RimWorld Console Edition Review: welcome to our world(s)
RimWorld is one of those games that you’re going to either love intensely or can’t get into for one of two reasons — you don’t like this genre, or you don’t like this art style. There’s really no in between, but, surprisingly, both of the barriers to getting into the game can arguably be overcome by simply trying it out. In fact, your odds of ultimately enjoying the title are pretty good — at least, the 114,000+ players who gave the game a positive rating on Steam would argue that, its Overwhelmingly Positive title ridiculously well-earned.
But what’s that? You don’t have a PC, so you can’t give RimWorld a go? Well, you’re in luck — thanks to Double Eleven (Prison Architect Console Edition, Rust Console Edition), RimWorld Console Edition has just graced XBox and PlayStation, so pack those bags and get ready to rough it on the outskirts of the known universe.
To quickly sum, RimWorld is a “sci-fi colony sim driven by an intelligent AI storyteller,” which is a fun way of saying it’s a space colony sim with varying levels of emergent storyline that progresses through gameplay. After choosing between three storytellers (difficulties) and setting up the basics of the desired world map (lush, barren, frozen, etc.), players will take control of three accidental colonists who have suddenly found themselves alone on an isolated planet. Although the ideal goal is to get back home, players are truly free to choose how to play the game and tell this world’s story. Sure, RimWorld may look and feel like Prison Architect, The Survivalists, or Honey, I Joined A Cult at first glance, but the truth is it’s more like the ultimate rogue-like/sandbox version of the entire genre.
For example, it’s pretty clear that you’re going to want to survive out in this strange wilderness, but how that happens is largely up to you… well, no, that’s not entirely true. In truth, it’s mostly up to how you react to increasingly difficult situations and how much luck is on your side. You could be living your best settlement life out in your cultivated corner of the universe when, suddenly, a roving band of raiders or herd of insects attack. You can do your best to fend them off, but life is often nasty, brutish, and short in these colonies, and you’ll be lucky if you walk away with just a scratch — especially at the beginning.
In fact, it’s this wild kind of emergent storytelling that keeps players coming back time and time again. RimWorld gives just enough information regarding the world and its inhabitants to allow players to come up with their own stories and lives. The colonists have differing backgrounds, body types, skillsets, and relationships to each other, so setting a variety of them loose into this brand new world presents a seemingly infinite number of ways for their stories to play out. If you have small issues here and there with the game or you’re not a huge fan of the art style, it’s the enormous potential for storytelling that is bound to win you over.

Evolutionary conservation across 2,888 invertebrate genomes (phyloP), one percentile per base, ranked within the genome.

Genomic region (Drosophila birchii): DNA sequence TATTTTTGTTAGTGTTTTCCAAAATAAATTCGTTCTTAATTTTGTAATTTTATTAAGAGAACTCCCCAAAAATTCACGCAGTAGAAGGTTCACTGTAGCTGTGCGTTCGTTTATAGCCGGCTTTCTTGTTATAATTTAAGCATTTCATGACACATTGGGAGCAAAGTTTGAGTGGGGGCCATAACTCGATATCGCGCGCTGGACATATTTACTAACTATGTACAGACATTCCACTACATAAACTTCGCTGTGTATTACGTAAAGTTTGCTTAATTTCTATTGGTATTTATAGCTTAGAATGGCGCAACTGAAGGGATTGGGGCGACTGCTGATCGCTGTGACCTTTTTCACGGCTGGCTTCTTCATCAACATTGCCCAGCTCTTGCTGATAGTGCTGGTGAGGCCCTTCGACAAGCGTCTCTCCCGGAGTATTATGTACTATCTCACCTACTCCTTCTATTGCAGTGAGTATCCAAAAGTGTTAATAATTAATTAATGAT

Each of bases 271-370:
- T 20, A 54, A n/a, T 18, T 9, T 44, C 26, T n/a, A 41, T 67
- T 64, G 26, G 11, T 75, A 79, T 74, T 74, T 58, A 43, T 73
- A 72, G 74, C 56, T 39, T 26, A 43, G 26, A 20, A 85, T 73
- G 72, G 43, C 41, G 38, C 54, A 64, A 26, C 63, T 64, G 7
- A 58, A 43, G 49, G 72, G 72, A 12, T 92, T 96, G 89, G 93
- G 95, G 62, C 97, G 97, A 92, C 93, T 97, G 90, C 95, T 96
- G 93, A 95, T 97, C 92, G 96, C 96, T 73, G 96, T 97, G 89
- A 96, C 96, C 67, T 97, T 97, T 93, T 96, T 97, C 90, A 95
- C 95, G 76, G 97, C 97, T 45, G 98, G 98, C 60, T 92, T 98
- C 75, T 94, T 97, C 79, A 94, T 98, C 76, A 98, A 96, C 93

When it comes to RimWorld Console Edition, I will say that the developers did an amazing job taking a game that plays much, much better on PC and optimizing it for consoles. The controls are a bit fiddly at first but they’re much better than they could have been; in fact, after an hour or two of gameplay and it’s as intuitive as can be. I only have one complaint, if I’m honest, but in my opinion it’s not minor — text size. I have worn glasses since kindergarten, so if a game has tiny text I struggle to be able to play. It’s one thing if it’s on PC or Switch because I can usually optimize or hold it close to my face; with the PS5, it seemed like my only option was to sit close to my TV as if I had a wired controller. I understand not everyone will have the same struggles as I do, but for the bespectacled crowd, this was absolutely a point of frustration me, easily making the PC version the far superior version (and that’s not even mentioning the mods!).
RimWorld Console Edition is a fantastic addition to anyone’s game library, regardless of whether or not they’ve played the PC version. When the only criticism of the game is that it doesn’t go on sale very often, you know you have an absolute winner on your hands. I wish I could have seen all the text better without having to scoot so close to my TV, but the fact that it’s my only complaint in an otherwise addicting and enjoyable experience speaks volumes. If you’re looking for a game that breaks expectations in terms of depth and discovery, RimWorld Console Edition will sate that storytelling hunger.
Final Verdict: 4/5
Available on: PC, XBox One, XBox Series X|S, PS4, PS5 (reviewed); Publisher: Double Eleven; Developer: Double Eleven; Players: 1; Released: July 29, 2022; MSRP: $29.99
Editor’s note: This review is based on a digital copy of RimWorld Console Edition provided by the publisher.